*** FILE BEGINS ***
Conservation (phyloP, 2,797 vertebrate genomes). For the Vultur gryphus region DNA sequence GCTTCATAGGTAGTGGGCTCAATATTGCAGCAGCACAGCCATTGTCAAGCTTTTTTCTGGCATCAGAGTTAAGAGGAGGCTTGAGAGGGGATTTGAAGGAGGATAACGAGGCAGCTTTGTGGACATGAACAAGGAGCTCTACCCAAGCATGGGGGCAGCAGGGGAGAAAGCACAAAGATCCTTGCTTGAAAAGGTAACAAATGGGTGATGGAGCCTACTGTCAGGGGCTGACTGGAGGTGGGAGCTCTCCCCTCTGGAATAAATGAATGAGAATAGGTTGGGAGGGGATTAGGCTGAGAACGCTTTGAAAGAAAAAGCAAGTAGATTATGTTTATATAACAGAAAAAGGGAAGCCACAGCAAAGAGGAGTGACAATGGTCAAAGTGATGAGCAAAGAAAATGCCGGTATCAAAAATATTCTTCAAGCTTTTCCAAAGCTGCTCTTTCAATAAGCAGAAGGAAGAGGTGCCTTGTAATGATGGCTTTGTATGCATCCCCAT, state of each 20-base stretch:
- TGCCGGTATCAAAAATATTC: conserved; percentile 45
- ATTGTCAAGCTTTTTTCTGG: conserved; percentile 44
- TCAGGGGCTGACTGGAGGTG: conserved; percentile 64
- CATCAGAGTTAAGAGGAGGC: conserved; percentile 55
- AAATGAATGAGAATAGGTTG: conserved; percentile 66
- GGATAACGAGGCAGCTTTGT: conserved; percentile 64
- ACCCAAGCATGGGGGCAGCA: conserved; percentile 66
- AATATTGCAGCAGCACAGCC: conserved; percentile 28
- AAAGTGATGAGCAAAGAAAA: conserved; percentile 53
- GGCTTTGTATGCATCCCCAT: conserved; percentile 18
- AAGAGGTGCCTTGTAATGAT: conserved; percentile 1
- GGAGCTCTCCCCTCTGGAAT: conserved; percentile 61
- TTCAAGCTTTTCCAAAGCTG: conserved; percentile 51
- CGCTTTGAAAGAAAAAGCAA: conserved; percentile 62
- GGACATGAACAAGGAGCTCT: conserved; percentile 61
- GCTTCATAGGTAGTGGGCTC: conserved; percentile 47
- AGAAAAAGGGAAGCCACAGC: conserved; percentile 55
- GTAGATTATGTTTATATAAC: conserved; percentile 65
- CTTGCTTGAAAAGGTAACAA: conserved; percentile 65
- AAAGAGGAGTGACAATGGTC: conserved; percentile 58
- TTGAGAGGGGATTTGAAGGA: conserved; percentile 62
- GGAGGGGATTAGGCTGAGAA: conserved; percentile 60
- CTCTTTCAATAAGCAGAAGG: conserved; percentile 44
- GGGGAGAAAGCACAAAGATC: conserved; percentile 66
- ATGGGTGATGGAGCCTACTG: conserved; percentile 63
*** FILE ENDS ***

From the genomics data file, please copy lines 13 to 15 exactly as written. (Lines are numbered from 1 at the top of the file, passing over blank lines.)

- GGAGCTCTCCCCTCTGGAAT: conserved; percentile 61
- TTCAAGCTTTTCCAAAGCTG: conserved; percentile 51
- CGCTTTGAAAGAAAAAGCAA: conserved; percentile 62